They believed that in doing this, they were saving the people and serving their duties as Christians. It is said that the Christian religion within these areas after it had spread far and wide differed strongly depending on region. Some cultures even blended their polytheistic levels with the Spanish ones. In some ways, I believe that the common Christian religion being spread throughout Latin America unified those countries and brought them together. At the same time, I think it was the root of a lot of conflict that could have otherwise been avoided.
Moreover, the French had a strong effect on the people their conquered as well. France was also a strictly all-Christian country as well. During the sixteenth century, France was beginning to explore the Saint Lawrence River and leading to the cession of New Frances and Great Britain in 1793. Back in France, the Protestant Reformation was going strong. Many Protestants resided in France at the time, although they were persecuted by the state and angered the Catholics. This persecution of Hugeness and Protestants was a bloodbath to so arts, leading up to the SST.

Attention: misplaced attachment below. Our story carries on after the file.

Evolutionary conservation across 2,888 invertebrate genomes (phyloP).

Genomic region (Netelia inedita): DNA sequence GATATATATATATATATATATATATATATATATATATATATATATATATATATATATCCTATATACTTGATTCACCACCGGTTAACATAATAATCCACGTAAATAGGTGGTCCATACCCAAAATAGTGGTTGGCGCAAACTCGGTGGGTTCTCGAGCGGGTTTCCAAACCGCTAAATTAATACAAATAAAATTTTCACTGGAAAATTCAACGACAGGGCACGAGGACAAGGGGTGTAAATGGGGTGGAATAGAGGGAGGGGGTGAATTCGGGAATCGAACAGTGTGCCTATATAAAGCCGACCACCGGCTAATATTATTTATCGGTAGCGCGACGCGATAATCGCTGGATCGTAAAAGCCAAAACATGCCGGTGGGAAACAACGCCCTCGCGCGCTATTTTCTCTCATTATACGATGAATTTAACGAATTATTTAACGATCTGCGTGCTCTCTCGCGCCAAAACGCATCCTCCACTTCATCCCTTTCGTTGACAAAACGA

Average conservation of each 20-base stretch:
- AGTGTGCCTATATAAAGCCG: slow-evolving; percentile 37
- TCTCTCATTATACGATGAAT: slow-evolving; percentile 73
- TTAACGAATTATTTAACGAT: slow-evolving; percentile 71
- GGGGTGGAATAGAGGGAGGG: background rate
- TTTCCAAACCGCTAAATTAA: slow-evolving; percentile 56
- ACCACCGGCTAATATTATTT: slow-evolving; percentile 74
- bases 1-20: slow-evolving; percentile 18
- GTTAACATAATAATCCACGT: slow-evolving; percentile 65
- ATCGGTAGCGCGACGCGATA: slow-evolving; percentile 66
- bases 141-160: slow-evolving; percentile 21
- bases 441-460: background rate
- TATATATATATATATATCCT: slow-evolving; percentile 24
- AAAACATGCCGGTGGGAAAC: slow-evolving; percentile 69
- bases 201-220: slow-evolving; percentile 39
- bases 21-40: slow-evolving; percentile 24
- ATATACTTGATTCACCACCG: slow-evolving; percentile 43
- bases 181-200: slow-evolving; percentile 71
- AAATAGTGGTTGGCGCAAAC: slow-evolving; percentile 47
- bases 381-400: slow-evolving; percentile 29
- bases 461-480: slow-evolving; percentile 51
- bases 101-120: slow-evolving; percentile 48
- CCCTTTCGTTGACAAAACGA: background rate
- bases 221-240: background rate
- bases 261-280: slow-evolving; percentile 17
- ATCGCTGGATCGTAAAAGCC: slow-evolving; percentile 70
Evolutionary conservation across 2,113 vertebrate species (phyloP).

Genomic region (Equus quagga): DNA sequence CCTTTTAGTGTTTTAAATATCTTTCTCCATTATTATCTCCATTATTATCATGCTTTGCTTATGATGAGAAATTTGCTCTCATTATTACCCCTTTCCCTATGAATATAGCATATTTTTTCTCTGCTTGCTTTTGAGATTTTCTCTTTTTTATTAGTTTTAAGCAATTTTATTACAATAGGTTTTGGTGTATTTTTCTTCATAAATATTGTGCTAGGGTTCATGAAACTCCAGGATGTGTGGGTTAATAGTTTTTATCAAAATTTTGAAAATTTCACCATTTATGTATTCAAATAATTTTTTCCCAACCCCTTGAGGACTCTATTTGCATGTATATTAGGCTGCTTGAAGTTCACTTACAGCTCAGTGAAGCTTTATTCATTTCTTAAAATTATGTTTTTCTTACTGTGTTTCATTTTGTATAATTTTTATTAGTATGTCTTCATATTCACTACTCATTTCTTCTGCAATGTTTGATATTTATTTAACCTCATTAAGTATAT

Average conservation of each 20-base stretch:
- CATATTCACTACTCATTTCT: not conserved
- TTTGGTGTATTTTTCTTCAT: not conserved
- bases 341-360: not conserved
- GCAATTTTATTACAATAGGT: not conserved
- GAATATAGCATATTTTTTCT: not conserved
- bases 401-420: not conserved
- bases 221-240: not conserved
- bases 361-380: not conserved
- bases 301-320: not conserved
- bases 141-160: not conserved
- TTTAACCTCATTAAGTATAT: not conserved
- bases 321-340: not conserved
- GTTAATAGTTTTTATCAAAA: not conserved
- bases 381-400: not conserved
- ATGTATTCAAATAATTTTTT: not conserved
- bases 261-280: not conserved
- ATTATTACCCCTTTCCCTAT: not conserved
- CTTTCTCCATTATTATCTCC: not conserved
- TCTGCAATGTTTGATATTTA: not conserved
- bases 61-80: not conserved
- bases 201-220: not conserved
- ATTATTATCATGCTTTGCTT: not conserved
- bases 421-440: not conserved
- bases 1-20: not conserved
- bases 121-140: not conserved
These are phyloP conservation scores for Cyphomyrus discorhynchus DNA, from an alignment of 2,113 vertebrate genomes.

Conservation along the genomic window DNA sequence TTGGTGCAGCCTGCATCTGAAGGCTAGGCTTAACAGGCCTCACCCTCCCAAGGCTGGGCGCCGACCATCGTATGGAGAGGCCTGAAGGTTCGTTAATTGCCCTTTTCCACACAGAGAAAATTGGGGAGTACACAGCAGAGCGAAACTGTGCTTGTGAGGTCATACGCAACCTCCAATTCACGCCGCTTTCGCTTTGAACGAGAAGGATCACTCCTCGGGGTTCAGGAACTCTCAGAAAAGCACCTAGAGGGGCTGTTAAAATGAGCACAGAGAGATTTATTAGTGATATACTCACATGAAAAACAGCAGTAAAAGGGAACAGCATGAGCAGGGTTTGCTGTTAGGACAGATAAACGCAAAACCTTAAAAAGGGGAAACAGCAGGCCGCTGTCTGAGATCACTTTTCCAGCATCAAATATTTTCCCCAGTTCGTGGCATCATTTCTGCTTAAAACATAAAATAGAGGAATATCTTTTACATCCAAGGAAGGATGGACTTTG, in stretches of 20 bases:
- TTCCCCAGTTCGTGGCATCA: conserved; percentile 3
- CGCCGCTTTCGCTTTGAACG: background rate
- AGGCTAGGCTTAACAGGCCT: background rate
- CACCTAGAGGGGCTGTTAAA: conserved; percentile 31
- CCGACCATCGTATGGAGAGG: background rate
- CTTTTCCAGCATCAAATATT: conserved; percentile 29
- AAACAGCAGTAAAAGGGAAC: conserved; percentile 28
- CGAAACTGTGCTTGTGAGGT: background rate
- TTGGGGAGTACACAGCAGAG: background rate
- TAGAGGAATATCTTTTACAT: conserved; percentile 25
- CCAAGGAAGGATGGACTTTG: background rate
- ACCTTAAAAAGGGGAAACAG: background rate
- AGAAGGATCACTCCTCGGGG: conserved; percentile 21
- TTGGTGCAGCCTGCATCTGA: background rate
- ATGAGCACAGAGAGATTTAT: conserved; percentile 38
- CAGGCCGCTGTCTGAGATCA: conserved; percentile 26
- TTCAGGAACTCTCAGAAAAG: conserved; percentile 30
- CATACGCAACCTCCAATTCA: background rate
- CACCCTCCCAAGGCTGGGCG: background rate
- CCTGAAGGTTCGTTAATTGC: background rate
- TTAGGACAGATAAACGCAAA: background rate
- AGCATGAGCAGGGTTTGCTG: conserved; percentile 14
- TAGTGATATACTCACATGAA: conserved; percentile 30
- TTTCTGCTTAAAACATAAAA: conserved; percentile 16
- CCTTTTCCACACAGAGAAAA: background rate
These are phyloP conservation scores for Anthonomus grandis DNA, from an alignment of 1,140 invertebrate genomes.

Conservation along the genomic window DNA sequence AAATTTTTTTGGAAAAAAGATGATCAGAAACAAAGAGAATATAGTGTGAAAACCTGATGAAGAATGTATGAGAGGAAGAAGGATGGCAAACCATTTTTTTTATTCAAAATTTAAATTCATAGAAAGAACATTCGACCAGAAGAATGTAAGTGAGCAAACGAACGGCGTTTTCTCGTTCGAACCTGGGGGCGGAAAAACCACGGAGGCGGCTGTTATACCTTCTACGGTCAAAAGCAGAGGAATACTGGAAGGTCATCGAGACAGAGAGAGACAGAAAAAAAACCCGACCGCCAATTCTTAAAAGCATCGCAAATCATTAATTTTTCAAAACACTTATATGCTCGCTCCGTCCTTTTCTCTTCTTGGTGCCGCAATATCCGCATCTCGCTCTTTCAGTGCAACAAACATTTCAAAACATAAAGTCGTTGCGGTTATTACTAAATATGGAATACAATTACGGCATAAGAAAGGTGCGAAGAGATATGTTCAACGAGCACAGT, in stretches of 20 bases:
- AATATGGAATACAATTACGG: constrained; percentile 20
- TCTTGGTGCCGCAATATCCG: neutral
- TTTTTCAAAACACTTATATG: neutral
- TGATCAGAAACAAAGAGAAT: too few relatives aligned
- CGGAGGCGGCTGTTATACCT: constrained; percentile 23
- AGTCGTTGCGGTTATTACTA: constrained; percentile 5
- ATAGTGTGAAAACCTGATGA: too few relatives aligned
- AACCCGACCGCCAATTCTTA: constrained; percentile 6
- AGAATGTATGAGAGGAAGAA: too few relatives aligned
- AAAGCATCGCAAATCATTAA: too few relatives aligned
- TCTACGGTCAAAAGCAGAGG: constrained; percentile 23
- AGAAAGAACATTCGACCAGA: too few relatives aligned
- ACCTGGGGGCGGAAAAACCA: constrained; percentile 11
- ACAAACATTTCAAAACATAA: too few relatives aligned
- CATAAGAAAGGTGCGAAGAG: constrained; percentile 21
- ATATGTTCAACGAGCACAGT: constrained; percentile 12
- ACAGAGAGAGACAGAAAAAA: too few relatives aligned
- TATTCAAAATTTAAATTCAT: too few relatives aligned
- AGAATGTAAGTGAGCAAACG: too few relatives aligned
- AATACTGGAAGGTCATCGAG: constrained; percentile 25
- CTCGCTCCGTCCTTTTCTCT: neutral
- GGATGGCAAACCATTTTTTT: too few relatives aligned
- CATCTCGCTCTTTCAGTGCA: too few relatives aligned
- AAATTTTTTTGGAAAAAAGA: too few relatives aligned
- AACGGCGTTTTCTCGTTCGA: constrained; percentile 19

Bartholomew Day Massacre of 1572. Very strong ideas of what religion was and what it should be were circulating in full force among the French during this time. The Huron were among the first natives to have contact with the French. Jacques Carrier lead the exploration of the Saint Lawrence region in 1534. A strong bond formed between the Huron and the French in the sixteenth century and quickly proved to be a lasting relationship. This also brought on mutual enemies, such as the Iroquois and the English.
In 1615, French missionaries known as Franciscans began to travel among the Huron. The Black Robes lived among the Huron, learning their language and their ways while preaching to the Huron. The Jesuits’ missionary efforts were much more prominent. They had a strong influence on Huron people and good relations with them that lasted well into the eighteenth century. A Huron version of the Bible was even written during this time period. The Huron people came to be deeply religious people who were very reliant on God and Christianity, Just as those ho taught them.